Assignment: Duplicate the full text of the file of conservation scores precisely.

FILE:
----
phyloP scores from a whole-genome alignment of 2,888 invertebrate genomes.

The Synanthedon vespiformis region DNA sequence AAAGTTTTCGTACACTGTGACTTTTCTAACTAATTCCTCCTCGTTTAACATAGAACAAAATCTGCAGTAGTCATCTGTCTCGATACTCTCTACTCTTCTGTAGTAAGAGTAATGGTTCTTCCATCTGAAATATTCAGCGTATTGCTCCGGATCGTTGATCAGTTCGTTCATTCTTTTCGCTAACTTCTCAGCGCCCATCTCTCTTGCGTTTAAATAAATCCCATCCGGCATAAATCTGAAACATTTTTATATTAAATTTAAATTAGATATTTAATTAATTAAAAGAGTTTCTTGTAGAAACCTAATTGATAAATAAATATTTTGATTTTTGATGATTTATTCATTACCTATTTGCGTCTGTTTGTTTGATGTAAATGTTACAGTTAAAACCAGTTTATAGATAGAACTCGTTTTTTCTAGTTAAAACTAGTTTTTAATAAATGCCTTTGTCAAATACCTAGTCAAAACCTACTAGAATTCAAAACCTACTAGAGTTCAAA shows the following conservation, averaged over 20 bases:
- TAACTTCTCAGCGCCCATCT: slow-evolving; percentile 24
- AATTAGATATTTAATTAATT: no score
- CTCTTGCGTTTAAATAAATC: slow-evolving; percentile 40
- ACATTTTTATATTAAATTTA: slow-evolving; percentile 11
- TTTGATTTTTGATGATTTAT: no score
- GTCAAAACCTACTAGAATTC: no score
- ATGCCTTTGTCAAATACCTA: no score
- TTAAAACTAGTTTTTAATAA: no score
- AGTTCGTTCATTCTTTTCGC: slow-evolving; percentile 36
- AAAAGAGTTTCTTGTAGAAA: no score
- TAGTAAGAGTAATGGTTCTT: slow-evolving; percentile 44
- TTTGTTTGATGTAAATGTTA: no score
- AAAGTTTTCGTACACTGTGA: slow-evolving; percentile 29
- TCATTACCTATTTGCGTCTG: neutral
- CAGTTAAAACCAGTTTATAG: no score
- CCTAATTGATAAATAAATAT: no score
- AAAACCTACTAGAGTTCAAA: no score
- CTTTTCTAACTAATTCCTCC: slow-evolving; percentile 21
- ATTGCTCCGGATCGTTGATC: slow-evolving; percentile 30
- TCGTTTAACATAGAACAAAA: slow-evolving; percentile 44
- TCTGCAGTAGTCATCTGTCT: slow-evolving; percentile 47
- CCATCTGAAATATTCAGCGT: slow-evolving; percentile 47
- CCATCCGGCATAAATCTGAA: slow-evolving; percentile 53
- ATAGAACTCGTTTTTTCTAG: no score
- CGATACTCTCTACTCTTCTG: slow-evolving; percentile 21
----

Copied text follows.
phyloP scores from a whole-genome alignment of 2,888 invertebrate genomes.

The Synanthedon vespiformis region DNA sequence AAAGTTTTCGTACACTGTGACTTTTCTAACTAATTCCTCCTCGTTTAACATAGAACAAAATCTGCAGTAGTCATCTGTCTCGATACTCTCTACTCTTCTGTAGTAAGAGTAATGGTTCTTCCATCTGAAATATTCAGCGTATTGCTCCGGATCGTTGATCAGTTCGTTCATTCTTTTCGCTAACTTCTCAGCGCCCATCTCTCTTGCGTTTAAATAAATCCCATCCGGCATAAATCTGAAACATTTTTATATTAAATTTAAATTAGATATTTAATTAATTAAAAGAGTTTCTTGTAGAAACCTAATTGATAAATAAATATTTTGATTTTTGATGATTTATTCATTACCTATTTGCGTCTGTTTGTTTGATGTAAATGTTACAGTTAAAACCAGTTTATAGATAGAACTCGTTTTTTCTAGTTAAAACTAGTTTTTAATAAATGCCTTTGTCAAATACCTAGTCAAAACCTACTAGAATTCAAAACCTACTAGAGTTCAAA shows the following conservation, averaged over 20 bases:
- TAACTTCTCAGCGCCCATCT: slow-evolving; percentile 24
- AATTAGATATTTAATTAATT: no score
- CTCTTGCGTTTAAATAAATC: slow-evolving; percentile 40
- ACATTTTTATATTAAATTTA: slow-evolving; percentile 11
- TTTGATTTTTGATGATTTAT: no score
- GTCAAAACCTACTAGAATTC: no score
- ATGCCTTTGTCAAATACCTA: no score
- TTAAAACTAGTTTTTAATAA: no score
- AGTTCGTTCATTCTTTTCGC: slow-evolving; percentile 36
- AAAAGAGTTTCTTGTAGAAA: no score
- TAGTAAGAGTAATGGTTCTT: slow-evolving; percentile 44
- TTTGTTTGATGTAAATGTTA: no score
- AAAGTTTTCGTACACTGTGA: slow-evolving; percentile 29
- TCATTACCTATTTGCGTCTG: neutral
- CAGTTAAAACCAGTTTATAG: no score
- CCTAATTGATAAATAAATAT: no score
- AAAACCTACTAGAGTTCAAA: no score
- CTTTTCTAACTAATTCCTCC: slow-evolving; percentile 21
- ATTGCTCCGGATCGTTGATC: slow-evolving; percentile 30
- TCGTTTAACATAGAACAAAA: slow-evolving; percentile 44
- TCTGCAGTAGTCATCTGTCT: slow-evolving; percentile 47
- CCATCTGAAATATTCAGCGT: slow-evolving; percentile 47
- CCATCCGGCATAAATCTGAA: slow-evolving; percentile 53
- ATAGAACTCGTTTTTTCTAG: no score
- CGATACTCTCTACTCTTCTG: slow-evolving; percentile 21